Sunday, May 25, 2008

How President decides mercy petitions

In his interview to CNN-IBN, the Union Home Minister, Shivraj Patil shared an important piece of information relating to how President exercises his power under Article 72(1), to grant pardons, and to suspend, remit or commute sentences. The entire media missed this crucial aspect of the interview, even while assuming that his odd comparison of Sarabjit Singh, who awaits death sentence in Pakistan with Mohd.Afzal Guru, the Parliament attack convict, whose mercy petition is yet to be decided was the most controversial. I tried to get a link to the entire text of his interview with Rajdeep Sardesai, but I couldn't.

In his interview, Patil said once a convict submits a mercy petition to the President, the Rashtrapathi Bhavan forwards the petition to the Ministry of Home Affairs, for seeking the Cabinet's advice on the matter. The MHA then forwards the same to the concerned State Government for eliciting its views. It is only then the MHA formulates its advice and tenders it to the President, on behalf of the Council of Ministers. While Patil's concern was to dispel the propaganda of the Opposition that the Government is soft on terrorism, and that is why it has not so far rejected Afzal's mercy petition, his reference to the procedure involved in the exercise is a pointer to how such decisions are made. In a sense, it throws considerable light on the hitherto unexplored aspect of how the President decides the mercy petitions.

While the President can theoretically exercise his discretion under Article 72(1) (as the Constitution is silent on whether he was bound to consider the advice of the Union Council of Ministers), it seems a reasonable view to take that this power, like other powers of the President, is expected to be exercised on the advice of the Cabinet. In England, the sovereign invariably acts on the advice of the Home Secretary in this regard....and it is stated that on the outer side of the Home Secretary's chamber in England certain words have been inscribed which emphasise the tremendous power of life and death which so comes to be vested in the Home Secretary. In many States in the U.S., the Constitution or the law has provided for Advisory Baords to advise the Governor in the exercise of clemency. (Constitution of India, by P.M.Bakshi, 6th Edn.p.100).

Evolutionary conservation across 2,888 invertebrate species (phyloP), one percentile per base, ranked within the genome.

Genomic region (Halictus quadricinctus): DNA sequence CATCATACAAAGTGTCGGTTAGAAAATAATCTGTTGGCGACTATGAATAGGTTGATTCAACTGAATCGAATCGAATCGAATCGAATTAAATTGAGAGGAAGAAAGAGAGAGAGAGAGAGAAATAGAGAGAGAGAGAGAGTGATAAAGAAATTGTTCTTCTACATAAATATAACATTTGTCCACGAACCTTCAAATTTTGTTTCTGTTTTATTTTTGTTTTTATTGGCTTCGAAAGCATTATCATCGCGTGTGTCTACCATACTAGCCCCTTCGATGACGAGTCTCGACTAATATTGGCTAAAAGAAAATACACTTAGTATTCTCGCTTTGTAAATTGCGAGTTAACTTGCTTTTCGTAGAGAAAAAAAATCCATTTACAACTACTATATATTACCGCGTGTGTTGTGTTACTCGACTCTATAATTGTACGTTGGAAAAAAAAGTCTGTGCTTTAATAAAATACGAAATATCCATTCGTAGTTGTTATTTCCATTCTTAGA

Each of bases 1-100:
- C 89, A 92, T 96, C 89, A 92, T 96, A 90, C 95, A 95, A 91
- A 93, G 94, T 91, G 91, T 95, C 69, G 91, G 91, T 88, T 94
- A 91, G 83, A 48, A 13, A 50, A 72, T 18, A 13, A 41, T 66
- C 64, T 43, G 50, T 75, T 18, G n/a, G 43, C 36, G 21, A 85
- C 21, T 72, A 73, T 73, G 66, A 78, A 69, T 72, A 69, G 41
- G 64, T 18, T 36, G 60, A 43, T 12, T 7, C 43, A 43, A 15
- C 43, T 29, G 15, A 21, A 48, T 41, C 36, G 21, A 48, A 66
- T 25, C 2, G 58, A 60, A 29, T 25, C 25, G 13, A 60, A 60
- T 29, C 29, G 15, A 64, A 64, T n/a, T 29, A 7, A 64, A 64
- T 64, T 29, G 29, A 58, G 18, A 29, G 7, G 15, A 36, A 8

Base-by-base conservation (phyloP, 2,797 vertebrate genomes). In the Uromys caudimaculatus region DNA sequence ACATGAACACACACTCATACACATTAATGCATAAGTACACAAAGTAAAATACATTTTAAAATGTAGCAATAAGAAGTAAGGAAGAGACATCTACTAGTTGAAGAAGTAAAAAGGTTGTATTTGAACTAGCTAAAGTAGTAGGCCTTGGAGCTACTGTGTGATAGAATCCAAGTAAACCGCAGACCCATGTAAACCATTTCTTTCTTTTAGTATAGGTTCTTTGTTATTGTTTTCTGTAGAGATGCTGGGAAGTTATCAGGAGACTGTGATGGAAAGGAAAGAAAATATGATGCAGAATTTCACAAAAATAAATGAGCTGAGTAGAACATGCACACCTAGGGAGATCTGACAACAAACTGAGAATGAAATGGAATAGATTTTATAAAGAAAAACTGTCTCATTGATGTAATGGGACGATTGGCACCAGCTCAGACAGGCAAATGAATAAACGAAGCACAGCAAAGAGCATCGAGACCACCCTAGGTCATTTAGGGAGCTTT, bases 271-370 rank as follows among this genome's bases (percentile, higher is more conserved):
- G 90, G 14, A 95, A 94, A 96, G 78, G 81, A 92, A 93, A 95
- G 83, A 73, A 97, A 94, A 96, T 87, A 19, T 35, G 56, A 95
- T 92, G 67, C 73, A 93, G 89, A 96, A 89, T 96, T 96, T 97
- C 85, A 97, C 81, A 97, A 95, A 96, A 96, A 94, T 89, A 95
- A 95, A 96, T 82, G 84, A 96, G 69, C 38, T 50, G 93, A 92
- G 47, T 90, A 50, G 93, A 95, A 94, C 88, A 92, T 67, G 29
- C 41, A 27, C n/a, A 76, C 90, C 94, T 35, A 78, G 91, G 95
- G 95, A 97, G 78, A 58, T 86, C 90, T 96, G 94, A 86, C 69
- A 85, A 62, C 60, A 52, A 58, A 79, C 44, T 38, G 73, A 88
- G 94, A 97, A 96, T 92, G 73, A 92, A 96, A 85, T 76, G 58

Therefore, it is a sign of maturity of Indian federalism, that both the President and the MHA rely on the views of the concerned State Governments, before exercising this power. The State Governments are likely to take into account the likely impact on public order in those States, if the mercy petition is rejected or accepted. Thus if the State Governments concerned recommend inaction as a way out, should the Centre be blamed? Soli Sorabjee, for instance, has argued in this column that the exercise of this power by the President should not be contingent on its possible impact on law and order in the State, and that the former should be free from such extraneous considerations. But what if Patil says is correct (I have no reason to doubt that it is not), then it is not wrong to assume that the exercise of power under Article 72(1) by the President is much more diffused than what the Constitution probably envisages. I am inclined to consider it as a positive sign of the willingness of the Centre to accommodate the States' concerns while exercising this power.
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